A code red was issued in South Australia on Friday as temperatures hit 42 degrees Celsius (108 Fahrenheit) in the state’s capital, while firefighters battling wildfires in New South Wales established containment lines in cooler conditions ahead of an expected heatwave this weekend.
South Australia last week had 86 homes destroyed after wildfires flared in catastrophic conditions, as its capital Adelaide endured a heatwave peaking at a sizzling 46 degree Celsius (115 degree Fahrenheit). There was respite during the Christmas period, but oppressive conditions returned Friday and are set to continue until Monday.
The heatwave has prompted the South Australian government to declare a code red, which aims to ensure the homeless kept cool and hydrated. A code red is an extreme heat watch issued to reduce the harmful effects on the homeless. Services include shelter options and additional food services.
“Keeping vulnerable South Australians safe and well in the extreme heat forecast over the next few days is our priority,” South Australian Human Services Minister Michelle Lensink said.
The fire danger rating was severe in Adelaide, while the rest of the state was mostly between high and very high.
About 1,300 firefighters in New South Wales on Friday established containment lines in cooler conditions. Around 70 fires, however, continued to burn across the state with almost half of them not contained.
“Because these fires are large, they’re complex and they’re very prone to the elements. Once these weather conditions turn around, we know we’re going to see increased fire activity,” New South Wales Rural Fire Service Commissioner Shane Fitzsimmons said.
“So they’re just giving their all to shore up protection and trying to consolidate and contain them as much as they can.”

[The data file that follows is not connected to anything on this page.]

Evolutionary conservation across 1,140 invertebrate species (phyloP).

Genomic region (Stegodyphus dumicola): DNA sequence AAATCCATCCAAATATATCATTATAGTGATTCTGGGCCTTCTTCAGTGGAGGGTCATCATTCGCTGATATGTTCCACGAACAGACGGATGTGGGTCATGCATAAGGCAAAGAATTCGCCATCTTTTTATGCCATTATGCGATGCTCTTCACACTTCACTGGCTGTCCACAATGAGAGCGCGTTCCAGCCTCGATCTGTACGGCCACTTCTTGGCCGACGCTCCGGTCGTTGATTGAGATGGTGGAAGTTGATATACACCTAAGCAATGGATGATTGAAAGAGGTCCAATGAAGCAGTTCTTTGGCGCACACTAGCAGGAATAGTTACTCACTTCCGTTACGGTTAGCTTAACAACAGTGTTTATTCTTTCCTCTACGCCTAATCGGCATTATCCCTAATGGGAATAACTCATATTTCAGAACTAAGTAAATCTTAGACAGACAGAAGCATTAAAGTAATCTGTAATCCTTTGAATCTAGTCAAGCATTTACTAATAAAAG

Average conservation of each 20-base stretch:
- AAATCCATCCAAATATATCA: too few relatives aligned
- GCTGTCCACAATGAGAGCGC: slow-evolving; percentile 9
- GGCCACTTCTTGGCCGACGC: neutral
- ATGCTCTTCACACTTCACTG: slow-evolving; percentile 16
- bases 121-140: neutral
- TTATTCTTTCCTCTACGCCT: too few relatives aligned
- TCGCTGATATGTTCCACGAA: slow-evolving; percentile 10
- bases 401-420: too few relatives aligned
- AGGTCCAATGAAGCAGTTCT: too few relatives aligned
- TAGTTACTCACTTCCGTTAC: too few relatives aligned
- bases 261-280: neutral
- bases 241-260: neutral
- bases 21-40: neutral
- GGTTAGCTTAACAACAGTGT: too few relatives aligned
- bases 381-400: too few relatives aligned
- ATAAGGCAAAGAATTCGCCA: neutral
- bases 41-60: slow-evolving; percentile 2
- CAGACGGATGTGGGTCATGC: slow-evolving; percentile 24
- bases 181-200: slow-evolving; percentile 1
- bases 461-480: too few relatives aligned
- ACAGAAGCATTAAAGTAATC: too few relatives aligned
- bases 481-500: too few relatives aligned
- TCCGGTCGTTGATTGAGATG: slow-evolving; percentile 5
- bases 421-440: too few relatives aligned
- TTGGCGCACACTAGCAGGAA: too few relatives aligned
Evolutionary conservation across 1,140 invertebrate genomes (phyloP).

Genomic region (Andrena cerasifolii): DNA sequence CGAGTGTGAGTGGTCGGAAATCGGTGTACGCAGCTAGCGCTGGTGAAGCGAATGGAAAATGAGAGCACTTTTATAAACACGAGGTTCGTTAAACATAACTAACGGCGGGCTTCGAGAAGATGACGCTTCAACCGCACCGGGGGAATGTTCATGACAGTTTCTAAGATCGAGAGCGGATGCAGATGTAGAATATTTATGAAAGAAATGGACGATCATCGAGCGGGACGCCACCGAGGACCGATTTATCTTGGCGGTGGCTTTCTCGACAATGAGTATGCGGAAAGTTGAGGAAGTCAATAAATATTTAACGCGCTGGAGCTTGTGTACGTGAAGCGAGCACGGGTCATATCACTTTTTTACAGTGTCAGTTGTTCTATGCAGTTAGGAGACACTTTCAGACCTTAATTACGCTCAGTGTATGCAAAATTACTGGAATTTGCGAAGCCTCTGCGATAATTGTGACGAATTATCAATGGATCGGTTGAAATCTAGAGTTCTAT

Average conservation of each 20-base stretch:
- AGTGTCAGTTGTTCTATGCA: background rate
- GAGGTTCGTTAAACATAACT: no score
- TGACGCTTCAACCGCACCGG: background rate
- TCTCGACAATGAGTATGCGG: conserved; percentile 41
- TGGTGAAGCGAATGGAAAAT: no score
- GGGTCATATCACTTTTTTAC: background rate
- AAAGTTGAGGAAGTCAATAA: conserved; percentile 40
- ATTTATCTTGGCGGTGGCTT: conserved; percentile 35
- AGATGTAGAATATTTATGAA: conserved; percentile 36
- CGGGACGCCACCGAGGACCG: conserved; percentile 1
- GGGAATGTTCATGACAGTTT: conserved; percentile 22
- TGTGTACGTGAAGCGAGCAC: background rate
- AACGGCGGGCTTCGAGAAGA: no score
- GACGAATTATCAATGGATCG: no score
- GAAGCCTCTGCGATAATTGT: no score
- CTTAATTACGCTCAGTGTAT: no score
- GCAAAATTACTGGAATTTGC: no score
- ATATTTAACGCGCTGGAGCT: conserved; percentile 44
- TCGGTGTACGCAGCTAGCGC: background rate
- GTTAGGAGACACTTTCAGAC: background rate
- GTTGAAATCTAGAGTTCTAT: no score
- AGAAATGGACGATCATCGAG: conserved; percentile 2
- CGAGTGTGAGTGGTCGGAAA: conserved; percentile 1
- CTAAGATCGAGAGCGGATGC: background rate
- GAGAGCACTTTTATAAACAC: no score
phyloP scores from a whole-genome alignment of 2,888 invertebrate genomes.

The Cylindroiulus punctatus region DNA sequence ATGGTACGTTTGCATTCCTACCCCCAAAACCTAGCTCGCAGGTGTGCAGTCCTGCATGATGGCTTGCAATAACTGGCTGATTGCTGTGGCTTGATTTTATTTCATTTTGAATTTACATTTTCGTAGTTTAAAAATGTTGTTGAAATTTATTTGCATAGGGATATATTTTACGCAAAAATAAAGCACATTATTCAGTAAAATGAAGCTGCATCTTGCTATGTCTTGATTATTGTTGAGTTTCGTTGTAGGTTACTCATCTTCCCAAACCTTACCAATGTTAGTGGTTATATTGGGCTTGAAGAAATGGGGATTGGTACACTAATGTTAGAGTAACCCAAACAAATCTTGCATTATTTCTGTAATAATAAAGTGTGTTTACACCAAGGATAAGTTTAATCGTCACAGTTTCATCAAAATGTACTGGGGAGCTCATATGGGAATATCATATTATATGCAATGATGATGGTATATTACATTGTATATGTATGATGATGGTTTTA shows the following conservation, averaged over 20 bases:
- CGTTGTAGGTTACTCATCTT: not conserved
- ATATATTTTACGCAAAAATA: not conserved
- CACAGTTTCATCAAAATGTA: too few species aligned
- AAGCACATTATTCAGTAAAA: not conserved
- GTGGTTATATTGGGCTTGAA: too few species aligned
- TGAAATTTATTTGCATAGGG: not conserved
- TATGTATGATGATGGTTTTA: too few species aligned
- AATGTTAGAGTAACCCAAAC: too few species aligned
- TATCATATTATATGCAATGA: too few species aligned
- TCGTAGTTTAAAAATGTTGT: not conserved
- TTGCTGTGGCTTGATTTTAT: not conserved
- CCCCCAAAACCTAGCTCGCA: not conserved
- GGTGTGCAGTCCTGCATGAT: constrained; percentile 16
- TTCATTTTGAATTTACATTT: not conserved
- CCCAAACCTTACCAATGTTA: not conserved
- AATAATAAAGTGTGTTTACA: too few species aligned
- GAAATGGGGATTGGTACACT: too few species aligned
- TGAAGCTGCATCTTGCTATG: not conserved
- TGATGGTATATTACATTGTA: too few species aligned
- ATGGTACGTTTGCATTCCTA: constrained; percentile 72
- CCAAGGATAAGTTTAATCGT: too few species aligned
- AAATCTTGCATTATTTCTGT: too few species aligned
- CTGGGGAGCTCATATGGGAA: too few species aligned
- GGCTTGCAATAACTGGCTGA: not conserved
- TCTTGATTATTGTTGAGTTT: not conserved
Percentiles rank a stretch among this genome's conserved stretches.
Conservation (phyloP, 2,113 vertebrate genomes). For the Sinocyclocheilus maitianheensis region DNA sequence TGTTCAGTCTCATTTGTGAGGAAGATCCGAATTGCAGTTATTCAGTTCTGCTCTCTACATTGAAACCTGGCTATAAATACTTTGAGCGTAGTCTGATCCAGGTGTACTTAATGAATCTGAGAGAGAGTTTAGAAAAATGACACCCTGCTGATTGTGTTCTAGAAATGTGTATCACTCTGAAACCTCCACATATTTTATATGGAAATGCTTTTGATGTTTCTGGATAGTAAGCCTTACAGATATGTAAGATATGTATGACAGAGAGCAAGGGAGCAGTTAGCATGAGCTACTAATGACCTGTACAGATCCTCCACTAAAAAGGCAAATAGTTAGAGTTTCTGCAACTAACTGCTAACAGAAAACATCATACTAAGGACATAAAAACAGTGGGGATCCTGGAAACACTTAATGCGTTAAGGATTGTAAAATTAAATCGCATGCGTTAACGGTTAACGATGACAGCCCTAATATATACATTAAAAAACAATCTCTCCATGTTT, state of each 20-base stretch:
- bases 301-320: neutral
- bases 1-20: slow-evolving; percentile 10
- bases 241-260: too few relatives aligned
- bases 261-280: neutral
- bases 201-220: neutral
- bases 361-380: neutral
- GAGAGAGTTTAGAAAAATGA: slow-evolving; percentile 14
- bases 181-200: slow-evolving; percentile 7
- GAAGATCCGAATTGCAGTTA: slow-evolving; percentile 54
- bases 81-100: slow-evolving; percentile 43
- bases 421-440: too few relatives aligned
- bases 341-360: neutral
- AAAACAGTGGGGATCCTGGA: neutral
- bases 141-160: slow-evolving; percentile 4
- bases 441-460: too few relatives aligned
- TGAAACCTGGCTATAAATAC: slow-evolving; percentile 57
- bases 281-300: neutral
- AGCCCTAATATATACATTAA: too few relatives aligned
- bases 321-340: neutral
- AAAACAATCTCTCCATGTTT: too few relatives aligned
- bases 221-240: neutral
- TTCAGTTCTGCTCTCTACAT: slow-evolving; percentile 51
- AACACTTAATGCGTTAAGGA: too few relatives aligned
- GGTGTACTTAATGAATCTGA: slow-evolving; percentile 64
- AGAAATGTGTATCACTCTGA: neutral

Authorities are bracing for conditions to deteriorate with Sydney forecast to hit 31 degree Celsius (88 degree Fahrenheit) on Sunday before reaching 35 degree Celsius (95 degree Fahrenheit) on Tuesday. The city’s western suburbs could reach 41 degree Celsius (106 degree Fahrenheit) on Sunday.
Fire danger ratings remained very high in northwestern New South Wales, and high in Sydney.
About 5 million hectares (12.35 million acres) of land have burned nationwide over the past few months, with nine people killed and more than 950 homes destroyed. New South Wales, the country's most populous state, has received the brunt of the damage, with around 850 homes razed.
Meanwhile, Australia's Defence Minister Linda Reynolds said Friday that beleaguered Prime Minister Scott Morrison has had discussions with state premiers over how to financially support volunteer firefighters.
Morrison, who has been under pressure since taking a much criticized family vacation to Hawaii during the wildfire crisis, announced Tuesday that volunteer firefighters from the federal public sector will receive paid leave entitlements.
“He's (Morrison) been discussing (financial support) with the Premier of New South Wales and other state and territory leaders,” Reynolds told reporters in Perth.
“So the Prime Minister is looking at this issue further on how we can provide targeted support in these extreme circumstances, so that our volunteers get the support they need to keep volunteering.”